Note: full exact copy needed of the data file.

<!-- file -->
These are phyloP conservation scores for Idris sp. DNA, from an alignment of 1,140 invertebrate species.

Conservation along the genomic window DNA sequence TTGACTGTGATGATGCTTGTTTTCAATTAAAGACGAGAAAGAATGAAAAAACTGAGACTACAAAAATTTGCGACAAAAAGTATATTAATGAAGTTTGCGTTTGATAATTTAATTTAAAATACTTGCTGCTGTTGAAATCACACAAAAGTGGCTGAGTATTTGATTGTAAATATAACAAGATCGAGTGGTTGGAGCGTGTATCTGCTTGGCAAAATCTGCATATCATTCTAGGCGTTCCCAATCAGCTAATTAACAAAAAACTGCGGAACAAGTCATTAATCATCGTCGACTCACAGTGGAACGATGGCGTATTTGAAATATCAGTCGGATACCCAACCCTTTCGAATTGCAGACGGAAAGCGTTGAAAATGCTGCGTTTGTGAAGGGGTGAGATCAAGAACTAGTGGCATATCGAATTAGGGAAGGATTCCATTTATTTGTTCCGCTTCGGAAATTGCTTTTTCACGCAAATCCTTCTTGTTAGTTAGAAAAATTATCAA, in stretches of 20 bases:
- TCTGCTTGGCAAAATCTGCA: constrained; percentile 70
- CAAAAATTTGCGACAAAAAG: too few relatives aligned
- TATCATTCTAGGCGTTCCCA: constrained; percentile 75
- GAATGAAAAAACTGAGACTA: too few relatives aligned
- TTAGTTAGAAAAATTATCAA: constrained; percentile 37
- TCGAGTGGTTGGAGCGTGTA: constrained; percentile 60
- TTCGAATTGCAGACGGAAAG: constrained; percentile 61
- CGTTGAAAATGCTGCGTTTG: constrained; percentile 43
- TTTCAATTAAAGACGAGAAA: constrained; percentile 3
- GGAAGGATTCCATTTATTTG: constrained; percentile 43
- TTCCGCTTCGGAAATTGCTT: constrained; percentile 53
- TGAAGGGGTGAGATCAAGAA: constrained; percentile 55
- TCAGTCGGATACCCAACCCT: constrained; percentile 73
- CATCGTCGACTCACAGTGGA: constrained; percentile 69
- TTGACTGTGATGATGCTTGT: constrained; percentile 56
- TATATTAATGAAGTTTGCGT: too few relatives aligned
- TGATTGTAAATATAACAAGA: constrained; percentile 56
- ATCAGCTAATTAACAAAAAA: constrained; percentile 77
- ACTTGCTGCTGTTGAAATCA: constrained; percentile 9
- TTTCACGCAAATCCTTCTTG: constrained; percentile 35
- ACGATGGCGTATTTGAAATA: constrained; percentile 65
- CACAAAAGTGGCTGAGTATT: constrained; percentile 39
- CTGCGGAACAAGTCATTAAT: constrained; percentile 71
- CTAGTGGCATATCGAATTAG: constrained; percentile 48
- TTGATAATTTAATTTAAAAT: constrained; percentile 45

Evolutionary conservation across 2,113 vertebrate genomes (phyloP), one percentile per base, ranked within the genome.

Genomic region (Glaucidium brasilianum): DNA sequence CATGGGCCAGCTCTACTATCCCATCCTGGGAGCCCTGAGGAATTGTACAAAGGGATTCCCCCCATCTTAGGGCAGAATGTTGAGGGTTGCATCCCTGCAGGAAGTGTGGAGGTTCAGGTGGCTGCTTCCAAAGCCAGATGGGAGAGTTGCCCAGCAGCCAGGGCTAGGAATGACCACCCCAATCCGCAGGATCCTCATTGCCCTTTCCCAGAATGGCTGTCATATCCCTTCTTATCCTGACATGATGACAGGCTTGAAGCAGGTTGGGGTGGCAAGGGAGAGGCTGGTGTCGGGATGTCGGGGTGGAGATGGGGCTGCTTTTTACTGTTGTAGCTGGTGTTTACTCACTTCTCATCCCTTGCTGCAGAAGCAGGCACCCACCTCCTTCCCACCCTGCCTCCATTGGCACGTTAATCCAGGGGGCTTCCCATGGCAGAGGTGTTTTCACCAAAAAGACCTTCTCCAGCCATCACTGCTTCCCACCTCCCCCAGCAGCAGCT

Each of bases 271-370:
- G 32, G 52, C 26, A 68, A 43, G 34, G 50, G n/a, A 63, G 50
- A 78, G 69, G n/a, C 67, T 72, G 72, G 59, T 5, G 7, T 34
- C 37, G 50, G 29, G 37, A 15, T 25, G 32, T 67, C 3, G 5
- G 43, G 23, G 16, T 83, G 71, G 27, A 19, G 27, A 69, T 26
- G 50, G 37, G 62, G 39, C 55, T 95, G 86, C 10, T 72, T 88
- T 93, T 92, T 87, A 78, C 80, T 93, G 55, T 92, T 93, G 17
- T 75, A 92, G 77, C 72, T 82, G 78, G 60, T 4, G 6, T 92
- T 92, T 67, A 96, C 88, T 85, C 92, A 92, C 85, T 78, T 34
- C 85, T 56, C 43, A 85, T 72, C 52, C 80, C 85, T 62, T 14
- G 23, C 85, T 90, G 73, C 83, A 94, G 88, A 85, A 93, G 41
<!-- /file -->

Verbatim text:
These are phyloP conservation scores for Idris sp. DNA, from an alignment of 1,140 invertebrate species.

Conservation along the genomic window DNA sequence TTGACTGTGATGATGCTTGTTTTCAATTAAAGACGAGAAAGAATGAAAAAACTGAGACTACAAAAATTTGCGACAAAAAGTATATTAATGAAGTTTGCGTTTGATAATTTAATTTAAAATACTTGCTGCTGTTGAAATCACACAAAAGTGGCTGAGTATTTGATTGTAAATATAACAAGATCGAGTGGTTGGAGCGTGTATCTGCTTGGCAAAATCTGCATATCATTCTAGGCGTTCCCAATCAGCTAATTAACAAAAAACTGCGGAACAAGTCATTAATCATCGTCGACTCACAGTGGAACGATGGCGTATTTGAAATATCAGTCGGATACCCAACCCTTTCGAATTGCAGACGGAAAGCGTTGAAAATGCTGCGTTTGTGAAGGGGTGAGATCAAGAACTAGTGGCATATCGAATTAGGGAAGGATTCCATTTATTTGTTCCGCTTCGGAAATTGCTTTTTCACGCAAATCCTTCTTGTTAGTTAGAAAAATTATCAA, in stretches of 20 bases:
- TCTGCTTGGCAAAATCTGCA: constrained; percentile 70
- CAAAAATTTGCGACAAAAAG: too few relatives aligned
- TATCATTCTAGGCGTTCCCA: constrained; percentile 75
- GAATGAAAAAACTGAGACTA: too few relatives aligned
- TTAGTTAGAAAAATTATCAA: constrained; percentile 37
- TCGAGTGGTTGGAGCGTGTA: constrained; percentile 60
- TTCGAATTGCAGACGGAAAG: constrained; percentile 61
- CGTTGAAAATGCTGCGTTTG: constrained; percentile 43
- TTTCAATTAAAGACGAGAAA: constrained; percentile 3
- GGAAGGATTCCATTTATTTG: constrained; percentile 43
- TTCCGCTTCGGAAATTGCTT: constrained; percentile 53
- TGAAGGGGTGAGATCAAGAA: constrained; percentile 55
- TCAGTCGGATACCCAACCCT: constrained; percentile 73
- CATCGTCGACTCACAGTGGA: constrained; percentile 69
- TTGACTGTGATGATGCTTGT: constrained; percentile 56
- TATATTAATGAAGTTTGCGT: too few relatives aligned
- TGATTGTAAATATAACAAGA: constrained; percentile 56
- ATCAGCTAATTAACAAAAAA: constrained; percentile 77
- ACTTGCTGCTGTTGAAATCA: constrained; percentile 9
- TTTCACGCAAATCCTTCTTG: constrained; percentile 35
- ACGATGGCGTATTTGAAATA: constrained; percentile 65
- CACAAAAGTGGCTGAGTATT: constrained; percentile 39
- CTGCGGAACAAGTCATTAAT: constrained; percentile 71
- CTAGTGGCATATCGAATTAG: constrained; percentile 48
- TTGATAATTTAATTTAAAAT: constrained; percentile 45

Evolutionary conservation across 2,113 vertebrate genomes (phyloP), one percentile per base, ranked within the genome.

Genomic region (Glaucidium brasilianum): DNA sequence CATGGGCCAGCTCTACTATCCCATCCTGGGAGCCCTGAGGAATTGTACAAAGGGATTCCCCCCATCTTAGGGCAGAATGTTGAGGGTTGCATCCCTGCAGGAAGTGTGGAGGTTCAGGTGGCTGCTTCCAAAGCCAGATGGGAGAGTTGCCCAGCAGCCAGGGCTAGGAATGACCACCCCAATCCGCAGGATCCTCATTGCCCTTTCCCAGAATGGCTGTCATATCCCTTCTTATCCTGACATGATGACAGGCTTGAAGCAGGTTGGGGTGGCAAGGGAGAGGCTGGTGTCGGGATGTCGGGGTGGAGATGGGGCTGCTTTTTACTGTTGTAGCTGGTGTTTACTCACTTCTCATCCCTTGCTGCAGAAGCAGGCACCCACCTCCTTCCCACCCTGCCTCCATTGGCACGTTAATCCAGGGGGCTTCCCATGGCAGAGGTGTTTTCACCAAAAAGACCTTCTCCAGCCATCACTGCTTCCCACCTCCCCCAGCAGCAGCT

Each of bases 271-370:
- G 32, G 52, C 26, A 68, A 43, G 34, G 50, G n/a, A 63, G 50
- A 78, G 69, G n/a, C 67, T 72, G 72, G 59, T 5, G 7, T 34
- C 37, G 50, G 29, G 37, A 15, T 25, G 32, T 67, C 3, G 5
- G 43, G 23, G 16, T 83, G 71, G 27, A 19, G 27, A 69, T 26
- G 50, G 37, G 62, G 39, C 55, T 95, G 86, C 10, T 72, T 88
- T 93, T 92, T 87, A 78, C 80, T 93, G 55, T 92, T 93, G 17
- T 75, A 92, G 77, C 72, T 82, G 78, G 60, T 4, G 6, T 92
- T 92, T 67, A 96, C 88, T 85, C 92, A 92, C 85, T 78, T 34
- C 85, T 56, C 43, A 85, T 72, C 52, C 80, C 85, T 62, T 14
- G 23, C 85, T 90, G 73, C 83, A 94, G 88, A 85, A 93, G 41